The resonance Raman spectra of the ground state and the lowest excited tripler state of free-base tetraphenylporphyrin and six of its isotopomers have been obtained using two-color time-resolved techniques. Ground-state spectra were recorded using low-energy 447 nm probe laser pulses, and triplet-state spectra were probed, with similar pulses, 30 ns after high-energy excitation with 532 nm pump pulses. Polarization data on both the ground and triplet states are also reported. The resonance Raman spectrum of the triplet is very different from that of the ground state but the combination of extensive isotope substitution with polarization data allows bands in the ground state to be assigned and corresponding bands in the tripler state to be located. Isotope shifts of the same bands in the S-0 and T-1 states are similar, implying that the compositions of the vibrational modes do not change significantly on excitation. Two of the strongest bands in the T-1 spectra are associated with phenyl ring substituents; these are shifted less than 5 cm(-1) between the S-0 and T-1 states so that bonding in the phenyl substituents is barely affected by excitation to the T-1 state. The changes in position of the porphyrin ring bands are larger, but still only tens of cm(-1) or less, the main changes in the spectra being due to differences in relative band intensities in the two states. The relatively small shifts in the porphyrin ring band positions which are observed show that the excitation energy is not localized on a single small region of the molecule but is delocalized over the entire porphyrin skeleton. This picture of an excited species with high chemical reactivity, but with individual bonds only slightly perturbed from the ground state, is contrasted with molecules, such as benzophenone, where excitation causes a large perturbation in the bonding within a single functional group.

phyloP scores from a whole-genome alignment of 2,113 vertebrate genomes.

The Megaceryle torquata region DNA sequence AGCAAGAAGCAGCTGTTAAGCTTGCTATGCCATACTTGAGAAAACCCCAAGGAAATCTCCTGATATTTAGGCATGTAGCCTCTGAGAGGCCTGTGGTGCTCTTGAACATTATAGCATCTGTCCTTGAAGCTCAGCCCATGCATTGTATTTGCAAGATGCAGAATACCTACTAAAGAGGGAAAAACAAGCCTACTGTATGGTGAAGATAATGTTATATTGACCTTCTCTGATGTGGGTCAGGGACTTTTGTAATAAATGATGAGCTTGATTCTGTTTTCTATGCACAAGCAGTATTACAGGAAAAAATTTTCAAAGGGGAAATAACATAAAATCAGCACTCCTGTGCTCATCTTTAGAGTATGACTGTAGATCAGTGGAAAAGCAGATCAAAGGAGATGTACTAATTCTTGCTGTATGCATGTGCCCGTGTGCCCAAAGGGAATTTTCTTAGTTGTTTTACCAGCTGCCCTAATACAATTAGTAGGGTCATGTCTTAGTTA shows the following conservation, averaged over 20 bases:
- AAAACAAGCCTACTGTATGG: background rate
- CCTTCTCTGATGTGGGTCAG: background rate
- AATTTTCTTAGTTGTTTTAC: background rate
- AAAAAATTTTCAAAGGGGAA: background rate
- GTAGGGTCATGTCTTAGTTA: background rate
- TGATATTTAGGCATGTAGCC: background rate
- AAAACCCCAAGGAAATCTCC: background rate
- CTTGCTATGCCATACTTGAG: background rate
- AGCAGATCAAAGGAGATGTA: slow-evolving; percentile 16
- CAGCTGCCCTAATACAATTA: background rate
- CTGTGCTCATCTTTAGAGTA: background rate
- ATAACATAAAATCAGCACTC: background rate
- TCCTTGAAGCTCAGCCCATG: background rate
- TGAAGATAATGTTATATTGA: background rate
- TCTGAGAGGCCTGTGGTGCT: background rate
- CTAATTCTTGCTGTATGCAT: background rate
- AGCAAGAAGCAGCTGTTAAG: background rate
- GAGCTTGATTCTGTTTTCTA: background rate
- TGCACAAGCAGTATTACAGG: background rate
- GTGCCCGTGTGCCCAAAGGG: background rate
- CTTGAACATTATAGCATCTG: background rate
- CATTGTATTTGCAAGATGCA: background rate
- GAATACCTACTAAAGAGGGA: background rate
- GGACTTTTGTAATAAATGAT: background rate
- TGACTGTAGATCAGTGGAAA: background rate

|Number of pages||6|
|Journal||Journal of Physical Chemistry|
|Publication status||Published - 1995|